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  • Engine: Stalling Automatic

    We just got a '51 Commander V8 in our shop from one of our customers. (We specialize in air-cooled Porsches) The car starts fine and idles a bit high but, when it's put in drive it coughs, stumbles and stalls. Before we start ripping it apart and guessing what might be the cause I was hoping to get some insight into this, to us, rare combination of V8 with early automatic. The stock fuel line feed has been bypassed with a modern filter piped directly into the carb. We're not sure if we should focus on the engine or trans at this point.

    Thanks,
    Mark Seiler
    Bowman Vintage Restoration
    Hickory, NC

  • #2
    sounds like idle air mixture is not right or timing issue maybe vacuum leak
    Last edited by Videoranger; 07-06-2022, 06:22 AM.

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    • #3
      This transmission has a lock-up converter among other unique features. Sometimes they do develop a condition where the converter doesn't release when comming toa stop. Is that how this one is acting? Like on a manualtransmission when the clutch isn't depressed causing the car to jerk to a stop?
      It is often a governor 'hangup' problem. Sometimes a fluid change (the converter has a drain plug also) and maybe a can of shudder stop will fix it.
      D 'N Q RACE ENGINES

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      • #4
        Dwain's answer is probably the first step. The transmission is a Detroit Gear Automatic that was used exclusively by Studebaker until 1956, and also was used by Jaguar after that. As I have not had to deal with this transmission in sometime, I am not sure of the latest information on the fluid to use. A good fluid and torque converter change may take care of the problem. The last transmission I worked with a lock up torque converter was 1950 Packard with Ultramatic drive.

        The Detroit Gear Transmission is a good transmission that if adjusted properly works great. If production of Studebaker had not dropped, the cost per unit would have the transmission still being used. You might try to find an old Motor's Manual for the years covered to 1956.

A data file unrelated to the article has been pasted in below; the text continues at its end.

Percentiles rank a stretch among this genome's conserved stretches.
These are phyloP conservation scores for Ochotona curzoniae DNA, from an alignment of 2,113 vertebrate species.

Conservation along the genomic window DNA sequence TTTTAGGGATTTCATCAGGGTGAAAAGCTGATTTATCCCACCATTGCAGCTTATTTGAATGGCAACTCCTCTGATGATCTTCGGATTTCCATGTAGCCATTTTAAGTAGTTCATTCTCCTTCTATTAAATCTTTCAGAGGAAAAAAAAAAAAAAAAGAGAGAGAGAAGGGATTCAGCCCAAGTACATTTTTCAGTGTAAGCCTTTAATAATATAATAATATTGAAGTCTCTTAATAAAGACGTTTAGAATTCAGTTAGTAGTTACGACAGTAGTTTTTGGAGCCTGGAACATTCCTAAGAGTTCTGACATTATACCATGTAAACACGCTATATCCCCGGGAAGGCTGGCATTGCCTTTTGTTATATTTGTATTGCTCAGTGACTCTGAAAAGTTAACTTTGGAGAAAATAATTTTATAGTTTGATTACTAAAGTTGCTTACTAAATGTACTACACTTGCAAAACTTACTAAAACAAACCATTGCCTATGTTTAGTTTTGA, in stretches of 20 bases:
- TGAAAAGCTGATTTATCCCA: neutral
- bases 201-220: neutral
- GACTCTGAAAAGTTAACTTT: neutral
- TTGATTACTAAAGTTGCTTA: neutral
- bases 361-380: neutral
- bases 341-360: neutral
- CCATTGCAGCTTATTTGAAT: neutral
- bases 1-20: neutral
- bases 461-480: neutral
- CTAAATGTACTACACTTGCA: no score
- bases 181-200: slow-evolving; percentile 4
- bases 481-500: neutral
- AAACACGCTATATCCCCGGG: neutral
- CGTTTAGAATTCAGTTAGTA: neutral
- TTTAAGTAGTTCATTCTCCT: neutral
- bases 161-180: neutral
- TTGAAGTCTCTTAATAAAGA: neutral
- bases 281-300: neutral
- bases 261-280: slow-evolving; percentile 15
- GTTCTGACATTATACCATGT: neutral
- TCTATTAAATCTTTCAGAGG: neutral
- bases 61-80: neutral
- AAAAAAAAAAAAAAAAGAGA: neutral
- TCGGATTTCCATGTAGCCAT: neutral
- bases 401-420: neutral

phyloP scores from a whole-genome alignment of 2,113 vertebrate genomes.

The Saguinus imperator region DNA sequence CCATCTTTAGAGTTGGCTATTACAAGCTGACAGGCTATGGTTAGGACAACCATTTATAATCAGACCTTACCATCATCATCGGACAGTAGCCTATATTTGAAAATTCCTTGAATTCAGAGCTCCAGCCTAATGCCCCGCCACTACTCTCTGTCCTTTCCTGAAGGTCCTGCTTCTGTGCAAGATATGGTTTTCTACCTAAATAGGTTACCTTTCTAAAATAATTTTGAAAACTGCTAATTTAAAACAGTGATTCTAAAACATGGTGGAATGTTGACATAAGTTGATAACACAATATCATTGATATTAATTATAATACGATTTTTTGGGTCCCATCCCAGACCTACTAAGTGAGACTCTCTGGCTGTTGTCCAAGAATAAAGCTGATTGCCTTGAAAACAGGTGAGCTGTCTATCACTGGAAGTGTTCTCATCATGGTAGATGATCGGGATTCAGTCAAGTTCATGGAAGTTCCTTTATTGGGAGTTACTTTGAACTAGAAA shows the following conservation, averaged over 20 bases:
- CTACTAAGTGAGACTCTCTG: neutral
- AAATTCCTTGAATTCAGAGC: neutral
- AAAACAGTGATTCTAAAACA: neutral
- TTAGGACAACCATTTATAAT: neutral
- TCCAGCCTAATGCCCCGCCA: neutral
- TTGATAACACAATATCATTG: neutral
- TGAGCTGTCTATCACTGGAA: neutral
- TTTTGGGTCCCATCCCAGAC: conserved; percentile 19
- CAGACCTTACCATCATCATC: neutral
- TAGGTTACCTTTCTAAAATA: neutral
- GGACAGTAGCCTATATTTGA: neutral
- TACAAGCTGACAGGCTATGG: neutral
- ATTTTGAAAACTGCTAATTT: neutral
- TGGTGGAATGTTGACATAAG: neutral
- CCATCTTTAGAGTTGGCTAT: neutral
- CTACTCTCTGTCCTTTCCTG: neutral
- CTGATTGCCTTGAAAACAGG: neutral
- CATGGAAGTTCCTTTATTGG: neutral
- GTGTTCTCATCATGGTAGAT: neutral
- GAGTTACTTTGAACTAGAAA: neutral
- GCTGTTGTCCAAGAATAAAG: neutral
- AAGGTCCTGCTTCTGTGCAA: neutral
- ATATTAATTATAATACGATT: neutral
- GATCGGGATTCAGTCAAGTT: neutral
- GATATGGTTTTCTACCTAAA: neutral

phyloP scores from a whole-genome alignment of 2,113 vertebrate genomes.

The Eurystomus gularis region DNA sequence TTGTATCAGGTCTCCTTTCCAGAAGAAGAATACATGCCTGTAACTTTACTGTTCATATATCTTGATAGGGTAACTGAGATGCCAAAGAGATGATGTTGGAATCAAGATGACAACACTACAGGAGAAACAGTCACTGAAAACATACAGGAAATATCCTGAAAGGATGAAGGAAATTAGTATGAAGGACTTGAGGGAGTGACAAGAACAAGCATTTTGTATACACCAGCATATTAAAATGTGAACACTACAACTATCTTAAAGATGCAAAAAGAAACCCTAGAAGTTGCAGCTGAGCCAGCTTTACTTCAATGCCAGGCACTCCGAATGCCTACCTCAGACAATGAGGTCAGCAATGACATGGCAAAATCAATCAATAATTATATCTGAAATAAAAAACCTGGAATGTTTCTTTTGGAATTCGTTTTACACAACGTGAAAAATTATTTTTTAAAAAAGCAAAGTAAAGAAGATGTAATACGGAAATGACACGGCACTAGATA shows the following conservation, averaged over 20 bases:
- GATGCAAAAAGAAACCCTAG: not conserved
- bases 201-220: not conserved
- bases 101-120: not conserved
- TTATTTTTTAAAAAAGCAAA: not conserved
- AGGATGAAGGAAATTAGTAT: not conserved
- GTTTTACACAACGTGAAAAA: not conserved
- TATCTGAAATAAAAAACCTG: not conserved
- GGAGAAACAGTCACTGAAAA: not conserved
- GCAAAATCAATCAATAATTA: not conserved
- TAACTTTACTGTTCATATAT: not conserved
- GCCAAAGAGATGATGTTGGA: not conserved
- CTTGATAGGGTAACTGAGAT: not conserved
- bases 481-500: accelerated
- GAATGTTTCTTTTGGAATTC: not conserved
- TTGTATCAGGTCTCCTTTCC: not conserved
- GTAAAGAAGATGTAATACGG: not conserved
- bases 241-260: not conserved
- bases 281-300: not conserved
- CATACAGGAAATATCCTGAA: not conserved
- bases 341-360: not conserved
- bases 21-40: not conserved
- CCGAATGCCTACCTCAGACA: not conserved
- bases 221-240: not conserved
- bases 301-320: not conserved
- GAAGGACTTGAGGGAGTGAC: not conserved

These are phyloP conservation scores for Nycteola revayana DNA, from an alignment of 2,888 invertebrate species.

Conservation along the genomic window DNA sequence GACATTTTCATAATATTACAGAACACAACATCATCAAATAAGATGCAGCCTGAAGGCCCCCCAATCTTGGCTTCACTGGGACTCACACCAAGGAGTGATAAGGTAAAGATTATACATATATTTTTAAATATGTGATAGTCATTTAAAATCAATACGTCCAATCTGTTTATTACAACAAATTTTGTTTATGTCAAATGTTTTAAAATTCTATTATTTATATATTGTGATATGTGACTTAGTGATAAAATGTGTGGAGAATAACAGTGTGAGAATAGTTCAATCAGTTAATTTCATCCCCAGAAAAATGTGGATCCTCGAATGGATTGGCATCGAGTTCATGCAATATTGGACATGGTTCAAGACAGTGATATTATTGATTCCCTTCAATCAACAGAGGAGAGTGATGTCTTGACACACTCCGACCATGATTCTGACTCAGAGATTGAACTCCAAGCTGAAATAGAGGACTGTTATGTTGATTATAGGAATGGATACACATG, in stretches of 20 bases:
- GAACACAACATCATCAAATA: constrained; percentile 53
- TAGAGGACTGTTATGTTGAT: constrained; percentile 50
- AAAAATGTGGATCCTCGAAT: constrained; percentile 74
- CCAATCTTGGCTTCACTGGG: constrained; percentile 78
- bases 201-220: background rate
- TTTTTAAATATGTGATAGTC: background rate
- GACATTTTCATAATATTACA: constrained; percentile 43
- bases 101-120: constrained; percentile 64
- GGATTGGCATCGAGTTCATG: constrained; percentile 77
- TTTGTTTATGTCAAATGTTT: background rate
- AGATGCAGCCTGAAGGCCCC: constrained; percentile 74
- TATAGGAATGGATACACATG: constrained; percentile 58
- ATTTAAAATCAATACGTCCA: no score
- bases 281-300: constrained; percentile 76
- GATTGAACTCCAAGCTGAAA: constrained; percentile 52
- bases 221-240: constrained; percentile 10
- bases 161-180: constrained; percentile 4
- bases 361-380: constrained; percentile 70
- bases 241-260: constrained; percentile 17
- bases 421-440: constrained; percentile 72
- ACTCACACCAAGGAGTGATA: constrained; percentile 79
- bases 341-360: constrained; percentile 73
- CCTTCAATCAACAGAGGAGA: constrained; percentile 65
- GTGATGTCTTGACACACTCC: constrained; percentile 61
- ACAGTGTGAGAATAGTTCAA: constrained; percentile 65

Bob Miles
        Hope this helps

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        • #5
          Another thing: if when you engage the transmission , sometimes you can feather the throttle to try to keep it from stalling and if the car gets under way, it is probably a sticking torque converter. When my car was stalling, as I was coming to a stop, I would shift to neutral then when I started up, I would shift to drive at the same time as feathering/goosing the throttle. Again, complete fluid change may work wonders. If someone on the thread can recommend the fluid, your problem may be solved.

          Bob Miles
          Three speed and overdrive as all I do now on my Studebaker

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          • #6
            I'm no expert, but have driven these DG's for decades. What I have discovered, and later read, is that the wear and condition of the trans determines which fluid will work best. If the trans is a high mileage unit, where upshift operation is sluggish, often requiring the driver to take his foot off the accelerator before it will shift, Ford F fluid seems to help tighten up the shifts. If however, a tans has low mileage or recently rebuilt, I have found that Dextran will allow for much smoother shifts. some people have even experimented with a 50/50 mix of the two fluid types, and have reported good results.

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